Yet, we endure it.
|How come her Bible says something|
different than his Bible?
How Protestants (or “non-Catholics”) miss this and call it “symbolic” I will never understand. After all, they are Sola Scriptura, right? And there it is – right in the Bible.
So, Protestants, how do you read John 6, Matthew 26, 1 Corinthians 10 & 11?
This is just one of many questions I have for Protestants. More after the jump.
In no particular order:
Where in the Bible does it say that faith can be acquired from the Bible alone? I noticed John 21:25 where it is clear that what is in the Bible is not complete – that Jesus did and said many other things. Also, there’s 2 Thessalonians 2:15, where Paul says to hold fast to both written AND oral traditions. So, where are those oral traditions now that were so very important to Paul, and the things Jesus did and said that John saw fit to mention?
If Sola Fide (salvation by faith alone) is true, then why does St. Paul say that love is greater in 1 Corinthians 13:13?
And if Sola Fide is true, then how do you explain James 2:24 (“You see then that a man is justified by works, and not by faith only”)?
Many Christian groups believe differently about many things. Take, for example, the Eucharistic verses from earlier in this post. If the Bible is all we need for salvation, how come people interpret the Bible differently, including what it says about salvation?
In other words, how can a reading of the Bible create several variations on what is true about salvation? If Jesus is THE way, truth, and life (John 14:6), how can there be many, which goes against the will of Jesus that we all be one (John 17)?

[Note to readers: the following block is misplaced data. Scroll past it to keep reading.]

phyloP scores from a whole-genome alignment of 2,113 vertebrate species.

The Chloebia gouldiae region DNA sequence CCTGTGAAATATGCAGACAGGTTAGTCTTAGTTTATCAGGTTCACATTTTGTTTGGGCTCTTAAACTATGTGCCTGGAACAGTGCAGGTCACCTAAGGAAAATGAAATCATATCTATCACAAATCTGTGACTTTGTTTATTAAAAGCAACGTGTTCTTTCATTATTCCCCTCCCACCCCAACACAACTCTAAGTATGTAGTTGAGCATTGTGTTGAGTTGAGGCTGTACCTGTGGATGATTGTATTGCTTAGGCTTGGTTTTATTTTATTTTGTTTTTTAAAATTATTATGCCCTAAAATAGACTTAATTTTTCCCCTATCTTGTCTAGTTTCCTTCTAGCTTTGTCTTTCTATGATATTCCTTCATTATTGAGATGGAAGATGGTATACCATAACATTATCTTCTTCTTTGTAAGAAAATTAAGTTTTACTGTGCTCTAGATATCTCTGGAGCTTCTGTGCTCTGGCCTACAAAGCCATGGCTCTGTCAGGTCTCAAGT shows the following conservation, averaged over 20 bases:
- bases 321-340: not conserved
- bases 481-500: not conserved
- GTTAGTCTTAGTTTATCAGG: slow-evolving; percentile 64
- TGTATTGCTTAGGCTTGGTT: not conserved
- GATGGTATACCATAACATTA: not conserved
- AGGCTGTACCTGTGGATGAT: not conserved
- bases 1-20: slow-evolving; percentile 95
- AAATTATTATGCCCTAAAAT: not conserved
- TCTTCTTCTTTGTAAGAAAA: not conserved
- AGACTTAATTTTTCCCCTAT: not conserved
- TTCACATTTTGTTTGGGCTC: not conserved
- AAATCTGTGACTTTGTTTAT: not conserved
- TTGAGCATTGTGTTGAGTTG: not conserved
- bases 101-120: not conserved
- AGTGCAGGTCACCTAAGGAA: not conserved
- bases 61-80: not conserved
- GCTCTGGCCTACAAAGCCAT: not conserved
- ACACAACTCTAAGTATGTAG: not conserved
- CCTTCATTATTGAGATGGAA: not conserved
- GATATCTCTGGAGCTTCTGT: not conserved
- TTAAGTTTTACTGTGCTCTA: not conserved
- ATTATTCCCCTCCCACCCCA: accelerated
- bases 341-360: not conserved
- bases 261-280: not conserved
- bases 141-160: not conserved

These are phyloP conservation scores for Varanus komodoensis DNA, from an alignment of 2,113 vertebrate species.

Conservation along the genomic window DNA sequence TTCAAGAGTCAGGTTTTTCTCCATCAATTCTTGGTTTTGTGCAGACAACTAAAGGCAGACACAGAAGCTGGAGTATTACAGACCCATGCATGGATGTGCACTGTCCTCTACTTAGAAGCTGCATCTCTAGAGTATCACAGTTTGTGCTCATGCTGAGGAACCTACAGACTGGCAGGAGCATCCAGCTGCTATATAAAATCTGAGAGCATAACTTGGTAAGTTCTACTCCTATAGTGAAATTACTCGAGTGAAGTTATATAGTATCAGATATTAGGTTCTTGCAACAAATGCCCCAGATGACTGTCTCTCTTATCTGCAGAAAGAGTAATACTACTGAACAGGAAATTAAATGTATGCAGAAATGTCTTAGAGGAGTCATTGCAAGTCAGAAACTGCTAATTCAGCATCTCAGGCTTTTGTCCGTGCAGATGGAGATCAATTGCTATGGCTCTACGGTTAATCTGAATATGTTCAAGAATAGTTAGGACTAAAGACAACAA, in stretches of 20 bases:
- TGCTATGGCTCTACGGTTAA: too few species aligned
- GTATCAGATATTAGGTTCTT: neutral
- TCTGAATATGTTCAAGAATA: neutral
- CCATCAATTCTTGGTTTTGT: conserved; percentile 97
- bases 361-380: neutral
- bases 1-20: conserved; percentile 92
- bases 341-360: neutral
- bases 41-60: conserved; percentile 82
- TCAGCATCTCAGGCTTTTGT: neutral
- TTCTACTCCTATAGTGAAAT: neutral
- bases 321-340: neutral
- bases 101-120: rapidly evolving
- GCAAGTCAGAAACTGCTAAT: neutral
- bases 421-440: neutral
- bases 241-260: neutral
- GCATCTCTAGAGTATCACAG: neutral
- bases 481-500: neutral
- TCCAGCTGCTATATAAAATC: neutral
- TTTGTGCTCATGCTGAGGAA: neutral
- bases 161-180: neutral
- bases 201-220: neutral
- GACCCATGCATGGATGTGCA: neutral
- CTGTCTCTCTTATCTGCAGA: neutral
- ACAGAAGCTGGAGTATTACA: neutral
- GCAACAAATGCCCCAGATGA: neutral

If the prayer of a righteous man avails much (James 5:16), but none are righteous (Romans 3:10), then who’s prayer is it exactly that avails anything?
After Jesus gave the keys of the kingdom to Peter (Matthew 16:19), what happened to them? Does the Bible record Jesus taking them back?
|"Yeah, I'll need these back before dinner next Passover...."|
In the Epistle of Jude (Jude 1:14, to be exact), the author quotes from a non-canonical book, the Book of Enoch. If this was circulating at the time of early Christians, who decided, and why, and under what (or whos’) authority, that it was not part of the Bible (Enoch, that is)? And who decided that Jude, in quoting non-canonically, IS part of the Bible?
That’s it for now. Of course, I have my own answers (as does the Catholic Church, which, really, are where my answers come from), but I’m very curious how non-Catholics would answer one or all of these questions.